:ind ( ear( 1—. manifested upon the
subject. We have said In-fore—and
just now in the time to rc|H*nt it with
emphasis—that the bct way to se
cure clean, pure seed, full of vitality,
and sure to do it* heat, is to grow it
for the purpose, on small lot*, where
it can he sure ol the proper eate and
attention, Now is the time to think
of this in connection with next year's
seed, but (pr the crop which must In
sown this month, it is, of course, too
late. For this you roust do the Iwst
you can undercxiating circumstances.
If the wheat you have has done well
on your land, so that yon see no ne
cessity for changing variety, it will
only remain for you to see that it is
thoroughly cleaned irom nil foul
seeds, which can IK; easily done on
the excellent fanning mills and sep
arators Bow to l>e found in slmost
every community. Hut do not fail
to see to this. It ia not a matter Hint
you can atr<>rd to be indillerenl or
How Deep Shall Wo Sow Wheat ?
This is n much more important query
than many wheat growers think. Tn- I
douhledly it may lie sown 100 alial-!
low, hut we lailleve that the error of :
sowing too deep is made much more j
frequently. We happen to recall, at
this time, hut two experiments throw- j
ing light upon the subject. The first, |
known as I'etrila experiment, we pre- I
sent in tabular form. The first col- j
umn shows the different depths at j
which seed was sown ; second column,;
the number of daya that elapsed 1
lyefore the plants appeared above
ground ; third column, pro|K>rtion of
plants that came up:
*/C Inch II day* V*
f Inch 1J d*y* idl
t Itn !• 1 * day* * s
:i Im lie 20 day a
4 Inch** VI data
ft Jut lica 4 il day a \
0 ito j*e 2.1 day*
The great length of time required
for the grain to come up in this in
stance indicate, that not all the con
ditions for perfect germination were
properly fulfilled, but us the existing
conditions presumably applied to all
of the seven lotSj the value of the
test, so far as it goes, in determining
the proper depth for sowing, is not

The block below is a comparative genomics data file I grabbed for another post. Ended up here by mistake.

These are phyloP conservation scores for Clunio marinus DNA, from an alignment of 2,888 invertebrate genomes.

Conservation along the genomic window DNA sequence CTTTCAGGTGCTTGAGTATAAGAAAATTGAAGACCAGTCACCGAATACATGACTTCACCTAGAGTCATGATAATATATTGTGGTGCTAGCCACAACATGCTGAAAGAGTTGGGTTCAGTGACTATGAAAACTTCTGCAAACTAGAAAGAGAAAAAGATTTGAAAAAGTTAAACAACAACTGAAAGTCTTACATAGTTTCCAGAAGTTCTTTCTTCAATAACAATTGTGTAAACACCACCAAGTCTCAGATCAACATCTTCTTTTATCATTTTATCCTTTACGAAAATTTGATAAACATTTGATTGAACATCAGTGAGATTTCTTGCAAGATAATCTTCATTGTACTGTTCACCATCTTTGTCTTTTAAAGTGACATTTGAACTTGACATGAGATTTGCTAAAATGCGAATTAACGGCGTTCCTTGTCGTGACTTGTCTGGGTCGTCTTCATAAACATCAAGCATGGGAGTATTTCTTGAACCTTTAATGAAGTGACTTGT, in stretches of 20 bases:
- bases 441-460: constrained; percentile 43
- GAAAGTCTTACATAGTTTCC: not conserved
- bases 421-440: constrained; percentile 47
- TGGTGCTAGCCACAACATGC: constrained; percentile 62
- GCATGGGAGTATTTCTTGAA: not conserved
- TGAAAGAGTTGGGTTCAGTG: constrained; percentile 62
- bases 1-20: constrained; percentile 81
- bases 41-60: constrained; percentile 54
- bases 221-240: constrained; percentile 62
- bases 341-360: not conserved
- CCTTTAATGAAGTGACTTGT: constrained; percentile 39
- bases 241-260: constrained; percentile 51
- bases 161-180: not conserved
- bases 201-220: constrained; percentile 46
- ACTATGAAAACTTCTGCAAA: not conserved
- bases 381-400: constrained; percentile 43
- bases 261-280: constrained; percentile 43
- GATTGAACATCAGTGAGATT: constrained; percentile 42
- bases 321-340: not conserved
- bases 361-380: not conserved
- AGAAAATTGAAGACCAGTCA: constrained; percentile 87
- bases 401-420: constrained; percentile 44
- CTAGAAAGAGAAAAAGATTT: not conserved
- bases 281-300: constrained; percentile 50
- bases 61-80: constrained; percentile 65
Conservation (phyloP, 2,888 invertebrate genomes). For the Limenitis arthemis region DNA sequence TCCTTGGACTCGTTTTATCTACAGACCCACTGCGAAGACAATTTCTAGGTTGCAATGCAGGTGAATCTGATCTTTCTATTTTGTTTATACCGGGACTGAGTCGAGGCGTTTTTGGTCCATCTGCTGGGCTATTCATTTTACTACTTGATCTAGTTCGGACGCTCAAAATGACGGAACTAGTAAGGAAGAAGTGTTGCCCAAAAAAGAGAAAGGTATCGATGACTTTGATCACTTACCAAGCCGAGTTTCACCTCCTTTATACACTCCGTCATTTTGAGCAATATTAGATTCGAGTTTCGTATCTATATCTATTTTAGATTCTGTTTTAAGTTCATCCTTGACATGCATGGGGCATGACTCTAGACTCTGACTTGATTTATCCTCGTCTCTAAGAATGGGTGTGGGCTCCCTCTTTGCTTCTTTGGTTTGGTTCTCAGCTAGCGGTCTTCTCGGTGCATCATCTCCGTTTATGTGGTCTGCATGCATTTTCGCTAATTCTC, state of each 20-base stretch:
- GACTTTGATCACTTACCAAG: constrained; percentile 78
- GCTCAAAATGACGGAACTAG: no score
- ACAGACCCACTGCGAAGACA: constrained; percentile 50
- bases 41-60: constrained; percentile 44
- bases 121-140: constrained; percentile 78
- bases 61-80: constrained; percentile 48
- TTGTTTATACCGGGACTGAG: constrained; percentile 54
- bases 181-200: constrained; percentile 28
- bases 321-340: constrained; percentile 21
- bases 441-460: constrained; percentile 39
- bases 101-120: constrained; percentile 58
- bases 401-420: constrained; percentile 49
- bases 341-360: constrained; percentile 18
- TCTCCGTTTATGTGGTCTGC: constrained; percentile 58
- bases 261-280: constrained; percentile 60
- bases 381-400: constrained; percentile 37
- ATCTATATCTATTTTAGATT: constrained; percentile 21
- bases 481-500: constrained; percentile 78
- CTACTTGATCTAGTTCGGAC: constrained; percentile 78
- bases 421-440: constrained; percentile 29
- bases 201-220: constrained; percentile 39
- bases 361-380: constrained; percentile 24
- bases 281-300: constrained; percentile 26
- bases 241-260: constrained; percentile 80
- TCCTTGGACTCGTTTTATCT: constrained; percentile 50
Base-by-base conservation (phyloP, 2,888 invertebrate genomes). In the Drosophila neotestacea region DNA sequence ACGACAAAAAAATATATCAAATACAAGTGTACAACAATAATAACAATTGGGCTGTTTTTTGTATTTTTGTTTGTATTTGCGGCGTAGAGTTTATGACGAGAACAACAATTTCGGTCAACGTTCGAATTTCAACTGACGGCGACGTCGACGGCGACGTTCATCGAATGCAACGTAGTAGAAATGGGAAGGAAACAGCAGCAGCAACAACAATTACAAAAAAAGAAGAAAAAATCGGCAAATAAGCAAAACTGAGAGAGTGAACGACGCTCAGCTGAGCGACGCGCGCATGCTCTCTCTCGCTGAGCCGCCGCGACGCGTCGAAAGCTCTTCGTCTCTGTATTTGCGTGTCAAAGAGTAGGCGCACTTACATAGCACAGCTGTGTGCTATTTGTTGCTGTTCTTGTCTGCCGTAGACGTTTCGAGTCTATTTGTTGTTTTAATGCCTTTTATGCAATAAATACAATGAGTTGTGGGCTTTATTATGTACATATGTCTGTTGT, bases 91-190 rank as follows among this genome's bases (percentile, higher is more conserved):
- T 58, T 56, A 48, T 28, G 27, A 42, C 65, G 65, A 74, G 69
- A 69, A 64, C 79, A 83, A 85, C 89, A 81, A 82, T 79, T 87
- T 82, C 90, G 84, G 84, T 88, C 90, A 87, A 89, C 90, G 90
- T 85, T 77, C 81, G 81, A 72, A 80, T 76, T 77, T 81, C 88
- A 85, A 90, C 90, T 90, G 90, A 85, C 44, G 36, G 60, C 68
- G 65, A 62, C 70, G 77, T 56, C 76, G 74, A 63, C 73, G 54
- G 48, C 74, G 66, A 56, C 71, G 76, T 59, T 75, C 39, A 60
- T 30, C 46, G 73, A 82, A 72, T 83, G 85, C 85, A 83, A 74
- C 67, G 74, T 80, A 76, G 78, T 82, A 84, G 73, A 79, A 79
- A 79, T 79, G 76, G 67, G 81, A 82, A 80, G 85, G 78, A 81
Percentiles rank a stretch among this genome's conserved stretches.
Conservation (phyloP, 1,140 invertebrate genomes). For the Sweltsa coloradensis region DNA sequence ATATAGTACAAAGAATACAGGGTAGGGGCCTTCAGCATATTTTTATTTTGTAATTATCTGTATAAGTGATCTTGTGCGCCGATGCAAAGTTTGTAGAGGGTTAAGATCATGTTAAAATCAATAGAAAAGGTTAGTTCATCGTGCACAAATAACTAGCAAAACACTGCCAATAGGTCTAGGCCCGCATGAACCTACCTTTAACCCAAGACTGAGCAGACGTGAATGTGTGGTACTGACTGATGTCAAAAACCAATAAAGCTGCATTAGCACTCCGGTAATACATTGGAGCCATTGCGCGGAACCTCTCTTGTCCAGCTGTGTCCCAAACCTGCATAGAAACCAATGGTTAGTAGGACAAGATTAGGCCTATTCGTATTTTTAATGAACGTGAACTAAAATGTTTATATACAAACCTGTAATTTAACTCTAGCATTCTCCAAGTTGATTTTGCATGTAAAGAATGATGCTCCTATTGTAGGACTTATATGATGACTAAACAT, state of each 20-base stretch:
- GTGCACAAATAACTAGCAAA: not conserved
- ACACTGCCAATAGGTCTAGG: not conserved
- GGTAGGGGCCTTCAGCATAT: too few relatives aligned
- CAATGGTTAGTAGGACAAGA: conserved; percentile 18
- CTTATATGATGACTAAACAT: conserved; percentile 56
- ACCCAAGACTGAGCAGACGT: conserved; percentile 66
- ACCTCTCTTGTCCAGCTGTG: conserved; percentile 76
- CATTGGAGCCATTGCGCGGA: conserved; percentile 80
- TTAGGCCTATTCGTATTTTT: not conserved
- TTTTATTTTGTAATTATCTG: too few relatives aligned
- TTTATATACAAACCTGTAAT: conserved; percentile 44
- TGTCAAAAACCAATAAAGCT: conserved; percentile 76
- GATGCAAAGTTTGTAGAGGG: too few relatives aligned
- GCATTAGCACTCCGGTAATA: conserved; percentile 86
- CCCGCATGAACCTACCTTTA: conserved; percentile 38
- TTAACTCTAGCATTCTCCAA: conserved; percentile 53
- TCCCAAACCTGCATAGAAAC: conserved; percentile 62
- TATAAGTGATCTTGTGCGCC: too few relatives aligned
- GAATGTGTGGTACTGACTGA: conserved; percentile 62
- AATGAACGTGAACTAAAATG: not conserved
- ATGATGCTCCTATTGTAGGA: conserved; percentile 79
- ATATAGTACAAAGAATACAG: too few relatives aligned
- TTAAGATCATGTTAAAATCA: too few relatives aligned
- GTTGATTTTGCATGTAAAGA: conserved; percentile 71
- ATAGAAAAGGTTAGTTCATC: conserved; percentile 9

The second experiment was made
in 18fi7, by S. Edwards Todd, a farm
er of much experience, and an agri
cultural writer ot acknowledged abil
| ity. We quote it in his own words,
| from the"Wheat ("ulturist,"of which
, he is the author :
In order to te-t the comparative
j influence of planting seed deep and
shallow, on the germination of wheat,
on the (ith of duly, 18(17, I Instituted
tlicTollowing experiment: I planted
eight rows of wheat, a few inches
I apart, with fourteen kernels in each
row. The. ground was only in a
moderate degree of fertility, and mel
lowness. A dibble about as large as
ray little linger was marked off with
( cuts one "uich apart, from one inch to
eight. Fourteen holes were made
i one inch deep, into each of which a
kernel of grain was drop|ed, and the
holes filled with mellow soil. The
kernels in the second row, fourteen
in iiumlwr, were planted, or dibbled
two inches deep. The same numlier
of kernels was placed three inches
deep. The fifth row five inches deep.
The sixth row six inches in depth.
The seventh seven inches deep ; and
the fourteen kernels in the eighth
row were dropped in holes eight
inches deep ; and all the holes were
filled with mellow soil; and every
evening the surface was moistened
with water f:um a rose-spout water
ing-pot. Now for the result.
On the tuoining of July 11th four
spears had ap|-eared iri the first row,
where the kernels were planted one
inch deep ; and before night thrfce
four stems were more than one inch
high. - July 1 Jtli, in the morning, two
s|s-ars more, in number one, were
half an inch high. In numbers two
and three, the same morning, there
were two spears in each; and one
|>ear in number two, more than an
inch high. <ln the morning of the